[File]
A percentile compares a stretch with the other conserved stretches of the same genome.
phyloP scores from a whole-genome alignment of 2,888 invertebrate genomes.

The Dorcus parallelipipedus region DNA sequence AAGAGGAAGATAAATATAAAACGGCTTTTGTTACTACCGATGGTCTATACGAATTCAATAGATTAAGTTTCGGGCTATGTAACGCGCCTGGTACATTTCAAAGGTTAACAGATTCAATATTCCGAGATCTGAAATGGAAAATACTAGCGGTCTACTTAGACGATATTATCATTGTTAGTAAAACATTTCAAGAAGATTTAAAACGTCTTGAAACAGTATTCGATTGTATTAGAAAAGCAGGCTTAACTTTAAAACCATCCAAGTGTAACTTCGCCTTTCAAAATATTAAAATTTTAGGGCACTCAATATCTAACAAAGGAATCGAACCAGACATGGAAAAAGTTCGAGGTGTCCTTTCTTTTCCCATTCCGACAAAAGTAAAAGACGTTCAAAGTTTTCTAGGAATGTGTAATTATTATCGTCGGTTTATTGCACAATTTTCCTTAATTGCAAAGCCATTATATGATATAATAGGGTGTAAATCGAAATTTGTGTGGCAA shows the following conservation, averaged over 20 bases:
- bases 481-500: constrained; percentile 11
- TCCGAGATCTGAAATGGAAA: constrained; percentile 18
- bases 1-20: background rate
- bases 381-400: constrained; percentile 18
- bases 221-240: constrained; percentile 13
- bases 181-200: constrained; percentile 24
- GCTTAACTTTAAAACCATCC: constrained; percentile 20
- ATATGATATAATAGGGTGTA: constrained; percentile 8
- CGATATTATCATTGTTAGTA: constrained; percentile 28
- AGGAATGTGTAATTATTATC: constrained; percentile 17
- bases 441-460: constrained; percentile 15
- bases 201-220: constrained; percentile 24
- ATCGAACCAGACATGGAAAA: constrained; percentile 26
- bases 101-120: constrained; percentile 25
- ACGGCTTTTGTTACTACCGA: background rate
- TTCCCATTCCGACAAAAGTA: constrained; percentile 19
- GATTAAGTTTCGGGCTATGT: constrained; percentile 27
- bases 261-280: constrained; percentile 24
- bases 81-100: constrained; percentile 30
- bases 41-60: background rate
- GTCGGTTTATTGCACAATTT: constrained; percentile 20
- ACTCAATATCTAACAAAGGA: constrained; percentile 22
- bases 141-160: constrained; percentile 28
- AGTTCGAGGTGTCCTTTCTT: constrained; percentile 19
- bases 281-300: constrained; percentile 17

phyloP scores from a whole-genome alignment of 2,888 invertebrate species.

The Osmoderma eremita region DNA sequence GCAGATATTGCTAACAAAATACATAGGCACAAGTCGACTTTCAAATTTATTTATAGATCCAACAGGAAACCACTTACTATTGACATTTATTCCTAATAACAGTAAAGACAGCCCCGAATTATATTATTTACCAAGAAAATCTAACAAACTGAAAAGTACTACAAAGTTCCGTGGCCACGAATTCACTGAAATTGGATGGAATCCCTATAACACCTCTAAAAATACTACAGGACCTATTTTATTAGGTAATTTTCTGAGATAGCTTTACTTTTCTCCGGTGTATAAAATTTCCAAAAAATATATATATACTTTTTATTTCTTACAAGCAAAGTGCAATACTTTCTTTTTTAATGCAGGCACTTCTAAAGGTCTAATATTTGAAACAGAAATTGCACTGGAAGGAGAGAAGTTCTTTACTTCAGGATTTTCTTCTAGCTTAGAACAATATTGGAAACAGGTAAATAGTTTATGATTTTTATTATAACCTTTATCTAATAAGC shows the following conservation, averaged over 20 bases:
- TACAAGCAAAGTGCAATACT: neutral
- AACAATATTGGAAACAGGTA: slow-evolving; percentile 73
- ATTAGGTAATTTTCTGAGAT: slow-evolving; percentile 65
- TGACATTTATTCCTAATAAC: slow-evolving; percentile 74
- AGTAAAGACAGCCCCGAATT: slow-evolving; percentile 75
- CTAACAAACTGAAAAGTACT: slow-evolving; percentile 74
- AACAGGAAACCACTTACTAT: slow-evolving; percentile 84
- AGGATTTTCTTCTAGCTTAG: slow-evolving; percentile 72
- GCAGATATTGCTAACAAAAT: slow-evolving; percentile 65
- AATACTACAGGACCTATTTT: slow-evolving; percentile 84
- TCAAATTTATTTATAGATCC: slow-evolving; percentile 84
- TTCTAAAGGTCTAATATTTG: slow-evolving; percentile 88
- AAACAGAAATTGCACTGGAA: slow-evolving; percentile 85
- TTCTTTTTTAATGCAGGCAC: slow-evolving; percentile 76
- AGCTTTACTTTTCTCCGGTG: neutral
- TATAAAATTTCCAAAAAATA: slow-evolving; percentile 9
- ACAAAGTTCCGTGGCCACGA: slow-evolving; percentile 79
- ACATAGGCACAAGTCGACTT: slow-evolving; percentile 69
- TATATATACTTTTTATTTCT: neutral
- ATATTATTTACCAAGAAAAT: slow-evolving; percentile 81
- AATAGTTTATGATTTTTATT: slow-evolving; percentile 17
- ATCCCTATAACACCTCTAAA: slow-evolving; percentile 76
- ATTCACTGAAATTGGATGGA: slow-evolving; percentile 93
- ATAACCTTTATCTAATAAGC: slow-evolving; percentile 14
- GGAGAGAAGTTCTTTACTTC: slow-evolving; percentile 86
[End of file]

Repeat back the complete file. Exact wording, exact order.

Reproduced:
A percentile compares a stretch with the other conserved stretches of the same genome.
phyloP scores from a whole-genome alignment of 2,888 invertebrate genomes.

The Dorcus parallelipipedus region DNA sequence AAGAGGAAGATAAATATAAAACGGCTTTTGTTACTACCGATGGTCTATACGAATTCAATAGATTAAGTTTCGGGCTATGTAACGCGCCTGGTACATTTCAAAGGTTAACAGATTCAATATTCCGAGATCTGAAATGGAAAATACTAGCGGTCTACTTAGACGATATTATCATTGTTAGTAAAACATTTCAAGAAGATTTAAAACGTCTTGAAACAGTATTCGATTGTATTAGAAAAGCAGGCTTAACTTTAAAACCATCCAAGTGTAACTTCGCCTTTCAAAATATTAAAATTTTAGGGCACTCAATATCTAACAAAGGAATCGAACCAGACATGGAAAAAGTTCGAGGTGTCCTTTCTTTTCCCATTCCGACAAAAGTAAAAGACGTTCAAAGTTTTCTAGGAATGTGTAATTATTATCGTCGGTTTATTGCACAATTTTCCTTAATTGCAAAGCCATTATATGATATAATAGGGTGTAAATCGAAATTTGTGTGGCAA shows the following conservation, averaged over 20 bases:
- bases 481-500: constrained; percentile 11
- TCCGAGATCTGAAATGGAAA: constrained; percentile 18
- bases 1-20: background rate
- bases 381-400: constrained; percentile 18
- bases 221-240: constrained; percentile 13
- bases 181-200: constrained; percentile 24
- GCTTAACTTTAAAACCATCC: constrained; percentile 20
- ATATGATATAATAGGGTGTA: constrained; percentile 8
- CGATATTATCATTGTTAGTA: constrained; percentile 28
- AGGAATGTGTAATTATTATC: constrained; percentile 17
- bases 441-460: constrained; percentile 15
- bases 201-220: constrained; percentile 24
- ATCGAACCAGACATGGAAAA: constrained; percentile 26
- bases 101-120: constrained; percentile 25
- ACGGCTTTTGTTACTACCGA: background rate
- TTCCCATTCCGACAAAAGTA: constrained; percentile 19
- GATTAAGTTTCGGGCTATGT: constrained; percentile 27
- bases 261-280: constrained; percentile 24
- bases 81-100: constrained; percentile 30
- bases 41-60: background rate
- GTCGGTTTATTGCACAATTT: constrained; percentile 20
- ACTCAATATCTAACAAAGGA: constrained; percentile 22
- bases 141-160: constrained; percentile 28
- AGTTCGAGGTGTCCTTTCTT: constrained; percentile 19
- bases 281-300: constrained; percentile 17

phyloP scores from a whole-genome alignment of 2,888 invertebrate species.

The Osmoderma eremita region DNA sequence GCAGATATTGCTAACAAAATACATAGGCACAAGTCGACTTTCAAATTTATTTATAGATCCAACAGGAAACCACTTACTATTGACATTTATTCCTAATAACAGTAAAGACAGCCCCGAATTATATTATTTACCAAGAAAATCTAACAAACTGAAAAGTACTACAAAGTTCCGTGGCCACGAATTCACTGAAATTGGATGGAATCCCTATAACACCTCTAAAAATACTACAGGACCTATTTTATTAGGTAATTTTCTGAGATAGCTTTACTTTTCTCCGGTGTATAAAATTTCCAAAAAATATATATATACTTTTTATTTCTTACAAGCAAAGTGCAATACTTTCTTTTTTAATGCAGGCACTTCTAAAGGTCTAATATTTGAAACAGAAATTGCACTGGAAGGAGAGAAGTTCTTTACTTCAGGATTTTCTTCTAGCTTAGAACAATATTGGAAACAGGTAAATAGTTTATGATTTTTATTATAACCTTTATCTAATAAGC shows the following conservation, averaged over 20 bases:
- TACAAGCAAAGTGCAATACT: neutral
- AACAATATTGGAAACAGGTA: slow-evolving; percentile 73
- ATTAGGTAATTTTCTGAGAT: slow-evolving; percentile 65
- TGACATTTATTCCTAATAAC: slow-evolving; percentile 74
- AGTAAAGACAGCCCCGAATT: slow-evolving; percentile 75
- CTAACAAACTGAAAAGTACT: slow-evolving; percentile 74
- AACAGGAAACCACTTACTAT: slow-evolving; percentile 84
- AGGATTTTCTTCTAGCTTAG: slow-evolving; percentile 72
- GCAGATATTGCTAACAAAAT: slow-evolving; percentile 65
- AATACTACAGGACCTATTTT: slow-evolving; percentile 84
- TCAAATTTATTTATAGATCC: slow-evolving; percentile 84
- TTCTAAAGGTCTAATATTTG: slow-evolving; percentile 88
- AAACAGAAATTGCACTGGAA: slow-evolving; percentile 85
- TTCTTTTTTAATGCAGGCAC: slow-evolving; percentile 76
- AGCTTTACTTTTCTCCGGTG: neutral
- TATAAAATTTCCAAAAAATA: slow-evolving; percentile 9
- ACAAAGTTCCGTGGCCACGA: slow-evolving; percentile 79
- ACATAGGCACAAGTCGACTT: slow-evolving; percentile 69
- TATATATACTTTTTATTTCT: neutral
- ATATTATTTACCAAGAAAAT: slow-evolving; percentile 81
- AATAGTTTATGATTTTTATT: slow-evolving; percentile 17
- ATCCCTATAACACCTCTAAA: slow-evolving; percentile 76
- ATTCACTGAAATTGGATGGA: slow-evolving; percentile 93
- ATAACCTTTATCTAATAAGC: slow-evolving; percentile 14
- GGAGAGAAGTTCTTTACTTC: slow-evolving; percentile 86